Since its beginnings in the 1970s, the field of torture rehabilitation has grown rapidly. A growing awareness about the practice of torture (more than 100 countries today practice government-sanctioned torture) and its effects on victims is leading to an increasing number of dedicated treatment centers. The health care professionals on the staffs of these centers need the best, most up-to-date information and advice they can get. This book delivers it.

Chapter 5: Medical Services

This chapter is a resource for physicians and nurses working with or planning services for torture survivors. Preceding chapters outline the purpose of torture and common torture methods. This chapter reviews the long-term effects of torture and describes roles and responsibilities for physicians, psychiatrists, and nurses who are helping torture survivors reduce trauma symptoms and rebuild their lives in the United States. These roles and responsibilities include education, documentation, assessment, treatment, referral, research, and advocacy.

Torture and its consequences: Current treatment approaches

Basoglu M, ed. (1992). Cambridge, England: Cambridge University Press.

This book reveals in some detail the medical, psychiatric and psychological problems confronting the survivors of torture, and reviews the various and sometimes conflicting treatment approaches available to those involved in their care. Contributions are drawn both from host countries treating refugees who have experienced torture and from countries where treatment and rehabilitation of torture survivors has taken place in a setting of continuing repression and victimization.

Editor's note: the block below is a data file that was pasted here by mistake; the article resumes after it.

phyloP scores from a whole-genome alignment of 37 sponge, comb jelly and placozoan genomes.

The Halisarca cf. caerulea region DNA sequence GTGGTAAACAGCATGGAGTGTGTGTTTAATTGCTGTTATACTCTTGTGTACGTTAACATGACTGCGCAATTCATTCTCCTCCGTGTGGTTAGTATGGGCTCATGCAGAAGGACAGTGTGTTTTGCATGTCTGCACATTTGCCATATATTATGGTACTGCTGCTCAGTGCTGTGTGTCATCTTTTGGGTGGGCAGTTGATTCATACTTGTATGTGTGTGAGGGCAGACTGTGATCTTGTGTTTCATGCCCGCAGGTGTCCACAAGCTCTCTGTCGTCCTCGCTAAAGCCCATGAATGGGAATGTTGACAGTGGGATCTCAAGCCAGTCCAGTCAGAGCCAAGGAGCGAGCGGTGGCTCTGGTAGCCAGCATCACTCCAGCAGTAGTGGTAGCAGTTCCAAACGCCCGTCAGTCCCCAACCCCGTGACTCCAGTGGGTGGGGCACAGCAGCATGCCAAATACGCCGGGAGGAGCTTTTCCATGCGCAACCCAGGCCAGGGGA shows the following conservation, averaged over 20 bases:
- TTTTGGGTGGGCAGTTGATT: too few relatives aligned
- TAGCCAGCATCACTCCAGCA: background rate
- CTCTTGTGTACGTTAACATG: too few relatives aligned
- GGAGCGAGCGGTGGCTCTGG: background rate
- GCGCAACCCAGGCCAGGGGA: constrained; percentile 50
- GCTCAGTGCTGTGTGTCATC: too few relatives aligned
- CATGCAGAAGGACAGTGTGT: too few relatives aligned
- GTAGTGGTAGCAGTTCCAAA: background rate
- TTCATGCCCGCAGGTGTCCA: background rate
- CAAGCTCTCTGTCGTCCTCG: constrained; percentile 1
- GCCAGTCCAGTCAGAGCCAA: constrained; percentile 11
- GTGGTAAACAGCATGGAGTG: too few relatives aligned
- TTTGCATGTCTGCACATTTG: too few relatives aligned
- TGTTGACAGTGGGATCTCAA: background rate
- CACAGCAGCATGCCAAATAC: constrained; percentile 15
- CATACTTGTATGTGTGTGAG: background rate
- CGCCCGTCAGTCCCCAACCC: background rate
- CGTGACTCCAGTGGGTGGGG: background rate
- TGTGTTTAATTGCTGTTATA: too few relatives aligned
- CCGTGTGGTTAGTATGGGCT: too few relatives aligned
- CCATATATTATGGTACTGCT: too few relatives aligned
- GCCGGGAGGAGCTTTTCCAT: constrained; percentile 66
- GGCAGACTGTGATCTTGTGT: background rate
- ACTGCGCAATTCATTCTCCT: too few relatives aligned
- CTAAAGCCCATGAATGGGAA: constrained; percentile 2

Resources

EthnoMed

Information about cultural beliefs, medical issues and other related issues pertinent to the health care of specific immigrant and cultural groups, many of whom are refugees fleeing war-torn parts of the world is available through this Web site. Medical information is available in multiple languages. Local community resources for immigrants and refugees living in the Seattle, Washington area are accessible through this website.

International Rehabilitation Council for Torture Victims

The International Rehabilitation Council for Torture Victims (IRCT) is a private international health organization based in Denmark that supports the prevention of torture and the rehabilitation needs of torture survivors. IRCT published TORTURE journal and offers current news on torture-related issues. Their Web site offers access to a library database that includes information on the subject of torture, including torture prevention and torture rehabilitation.

National Consortium of Torture Treatment Programs

The National Consortium of Torture Treatment Programs (NCTTP) is a non-profit, U.S. based network of programs which exists to advance the knowledge, technical capacities and resources devoted to the care of torture survivors and to act collectively to prevent torture worldwide. The primary purpose of the NCTTP is to foster the development, in quality as well as quantity, of specialized programs devoted to caring for survivors of torture.